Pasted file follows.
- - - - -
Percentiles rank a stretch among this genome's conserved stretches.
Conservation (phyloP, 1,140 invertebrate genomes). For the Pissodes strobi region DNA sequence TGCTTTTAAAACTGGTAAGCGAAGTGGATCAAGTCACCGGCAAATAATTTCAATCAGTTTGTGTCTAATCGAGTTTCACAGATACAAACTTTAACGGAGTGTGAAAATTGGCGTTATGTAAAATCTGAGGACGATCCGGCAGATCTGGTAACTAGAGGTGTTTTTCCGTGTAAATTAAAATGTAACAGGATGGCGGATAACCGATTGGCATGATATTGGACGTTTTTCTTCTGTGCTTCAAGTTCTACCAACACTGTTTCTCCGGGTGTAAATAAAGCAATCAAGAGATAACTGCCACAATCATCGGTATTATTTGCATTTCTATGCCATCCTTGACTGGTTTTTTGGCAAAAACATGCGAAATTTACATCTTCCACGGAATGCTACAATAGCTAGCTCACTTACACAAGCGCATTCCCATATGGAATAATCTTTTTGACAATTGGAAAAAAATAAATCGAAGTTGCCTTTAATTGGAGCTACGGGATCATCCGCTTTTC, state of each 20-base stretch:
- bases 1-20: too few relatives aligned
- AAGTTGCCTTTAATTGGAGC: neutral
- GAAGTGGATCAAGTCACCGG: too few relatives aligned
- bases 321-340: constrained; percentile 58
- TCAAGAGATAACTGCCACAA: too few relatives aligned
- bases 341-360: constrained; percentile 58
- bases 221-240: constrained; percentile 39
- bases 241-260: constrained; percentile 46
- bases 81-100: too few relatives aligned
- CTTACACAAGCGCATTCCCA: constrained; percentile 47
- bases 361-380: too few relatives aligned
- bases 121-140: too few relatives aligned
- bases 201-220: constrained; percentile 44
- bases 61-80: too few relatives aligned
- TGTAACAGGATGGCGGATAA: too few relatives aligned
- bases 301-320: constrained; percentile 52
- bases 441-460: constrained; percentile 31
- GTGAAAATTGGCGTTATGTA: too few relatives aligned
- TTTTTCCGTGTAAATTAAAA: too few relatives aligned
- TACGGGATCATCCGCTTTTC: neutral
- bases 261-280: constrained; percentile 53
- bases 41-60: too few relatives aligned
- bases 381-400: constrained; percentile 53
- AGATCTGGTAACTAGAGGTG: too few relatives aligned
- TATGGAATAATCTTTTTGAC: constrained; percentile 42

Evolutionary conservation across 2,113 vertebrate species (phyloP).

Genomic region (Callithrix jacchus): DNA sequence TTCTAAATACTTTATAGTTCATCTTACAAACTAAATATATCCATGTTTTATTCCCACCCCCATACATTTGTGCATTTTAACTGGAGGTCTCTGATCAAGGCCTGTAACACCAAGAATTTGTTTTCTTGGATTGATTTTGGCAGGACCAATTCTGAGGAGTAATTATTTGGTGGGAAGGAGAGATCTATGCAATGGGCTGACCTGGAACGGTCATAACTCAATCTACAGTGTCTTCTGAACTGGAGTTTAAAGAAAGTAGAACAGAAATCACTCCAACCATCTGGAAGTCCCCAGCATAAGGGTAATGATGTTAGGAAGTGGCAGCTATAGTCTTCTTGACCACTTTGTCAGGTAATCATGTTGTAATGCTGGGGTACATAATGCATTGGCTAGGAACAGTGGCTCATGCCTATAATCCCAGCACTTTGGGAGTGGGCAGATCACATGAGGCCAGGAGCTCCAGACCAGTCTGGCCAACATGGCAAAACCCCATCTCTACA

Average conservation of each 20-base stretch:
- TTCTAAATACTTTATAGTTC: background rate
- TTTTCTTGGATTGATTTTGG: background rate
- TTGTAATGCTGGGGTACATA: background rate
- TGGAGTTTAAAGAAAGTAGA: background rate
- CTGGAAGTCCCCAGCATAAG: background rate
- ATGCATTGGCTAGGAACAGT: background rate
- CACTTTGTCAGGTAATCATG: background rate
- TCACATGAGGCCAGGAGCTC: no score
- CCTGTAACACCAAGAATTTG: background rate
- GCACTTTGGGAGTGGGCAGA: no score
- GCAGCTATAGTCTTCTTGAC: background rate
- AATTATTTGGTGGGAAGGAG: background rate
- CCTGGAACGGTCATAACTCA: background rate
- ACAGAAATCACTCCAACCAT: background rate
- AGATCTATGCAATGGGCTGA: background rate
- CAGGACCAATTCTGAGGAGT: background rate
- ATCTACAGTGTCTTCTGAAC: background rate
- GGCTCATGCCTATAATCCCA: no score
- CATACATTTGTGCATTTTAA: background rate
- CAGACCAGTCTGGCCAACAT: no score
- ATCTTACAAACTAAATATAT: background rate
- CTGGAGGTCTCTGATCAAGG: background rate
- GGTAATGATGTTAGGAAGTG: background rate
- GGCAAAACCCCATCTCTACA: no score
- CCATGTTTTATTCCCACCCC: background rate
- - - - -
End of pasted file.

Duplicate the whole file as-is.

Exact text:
Percentiles rank a stretch among this genome's conserved stretches.
Conservation (phyloP, 1,140 invertebrate genomes). For the Pissodes strobi region DNA sequence TGCTTTTAAAACTGGTAAGCGAAGTGGATCAAGTCACCGGCAAATAATTTCAATCAGTTTGTGTCTAATCGAGTTTCACAGATACAAACTTTAACGGAGTGTGAAAATTGGCGTTATGTAAAATCTGAGGACGATCCGGCAGATCTGGTAACTAGAGGTGTTTTTCCGTGTAAATTAAAATGTAACAGGATGGCGGATAACCGATTGGCATGATATTGGACGTTTTTCTTCTGTGCTTCAAGTTCTACCAACACTGTTTCTCCGGGTGTAAATAAAGCAATCAAGAGATAACTGCCACAATCATCGGTATTATTTGCATTTCTATGCCATCCTTGACTGGTTTTTTGGCAAAAACATGCGAAATTTACATCTTCCACGGAATGCTACAATAGCTAGCTCACTTACACAAGCGCATTCCCATATGGAATAATCTTTTTGACAATTGGAAAAAAATAAATCGAAGTTGCCTTTAATTGGAGCTACGGGATCATCCGCTTTTC, state of each 20-base stretch:
- bases 1-20: too few relatives aligned
- AAGTTGCCTTTAATTGGAGC: neutral
- GAAGTGGATCAAGTCACCGG: too few relatives aligned
- bases 321-340: constrained; percentile 58
- TCAAGAGATAACTGCCACAA: too few relatives aligned
- bases 341-360: constrained; percentile 58
- bases 221-240: constrained; percentile 39
- bases 241-260: constrained; percentile 46
- bases 81-100: too few relatives aligned
- CTTACACAAGCGCATTCCCA: constrained; percentile 47
- bases 361-380: too few relatives aligned
- bases 121-140: too few relatives aligned
- bases 201-220: constrained; percentile 44
- bases 61-80: too few relatives aligned
- TGTAACAGGATGGCGGATAA: too few relatives aligned
- bases 301-320: constrained; percentile 52
- bases 441-460: constrained; percentile 31
- GTGAAAATTGGCGTTATGTA: too few relatives aligned
- TTTTTCCGTGTAAATTAAAA: too few relatives aligned
- TACGGGATCATCCGCTTTTC: neutral
- bases 261-280: constrained; percentile 53
- bases 41-60: too few relatives aligned
- bases 381-400: constrained; percentile 53
- AGATCTGGTAACTAGAGGTG: too few relatives aligned
- TATGGAATAATCTTTTTGAC: constrained; percentile 42

Evolutionary conservation across 2,113 vertebrate species (phyloP).

Genomic region (Callithrix jacchus): DNA sequence TTCTAAATACTTTATAGTTCATCTTACAAACTAAATATATCCATGTTTTATTCCCACCCCCATACATTTGTGCATTTTAACTGGAGGTCTCTGATCAAGGCCTGTAACACCAAGAATTTGTTTTCTTGGATTGATTTTGGCAGGACCAATTCTGAGGAGTAATTATTTGGTGGGAAGGAGAGATCTATGCAATGGGCTGACCTGGAACGGTCATAACTCAATCTACAGTGTCTTCTGAACTGGAGTTTAAAGAAAGTAGAACAGAAATCACTCCAACCATCTGGAAGTCCCCAGCATAAGGGTAATGATGTTAGGAAGTGGCAGCTATAGTCTTCTTGACCACTTTGTCAGGTAATCATGTTGTAATGCTGGGGTACATAATGCATTGGCTAGGAACAGTGGCTCATGCCTATAATCCCAGCACTTTGGGAGTGGGCAGATCACATGAGGCCAGGAGCTCCAGACCAGTCTGGCCAACATGGCAAAACCCCATCTCTACA

Average conservation of each 20-base stretch:
- TTCTAAATACTTTATAGTTC: background rate
- TTTTCTTGGATTGATTTTGG: background rate
- TTGTAATGCTGGGGTACATA: background rate
- TGGAGTTTAAAGAAAGTAGA: background rate
- CTGGAAGTCCCCAGCATAAG: background rate
- ATGCATTGGCTAGGAACAGT: background rate
- CACTTTGTCAGGTAATCATG: background rate
- TCACATGAGGCCAGGAGCTC: no score
- CCTGTAACACCAAGAATTTG: background rate
- GCACTTTGGGAGTGGGCAGA: no score
- GCAGCTATAGTCTTCTTGAC: background rate
- AATTATTTGGTGGGAAGGAG: background rate
- CCTGGAACGGTCATAACTCA: background rate
- ACAGAAATCACTCCAACCAT: background rate
- AGATCTATGCAATGGGCTGA: background rate
- CAGGACCAATTCTGAGGAGT: background rate
- ATCTACAGTGTCTTCTGAAC: background rate
- GGCTCATGCCTATAATCCCA: no score
- CATACATTTGTGCATTTTAA: background rate
- CAGACCAGTCTGGCCAACAT: no score
- ATCTTACAAACTAAATATAT: background rate
- CTGGAGGTCTCTGATCAAGG: background rate
- GGTAATGATGTTAGGAAGTG: background rate
- GGCAAAACCCCATCTCTACA: no score
- CCATGTTTTATTCCCACCCC: background rate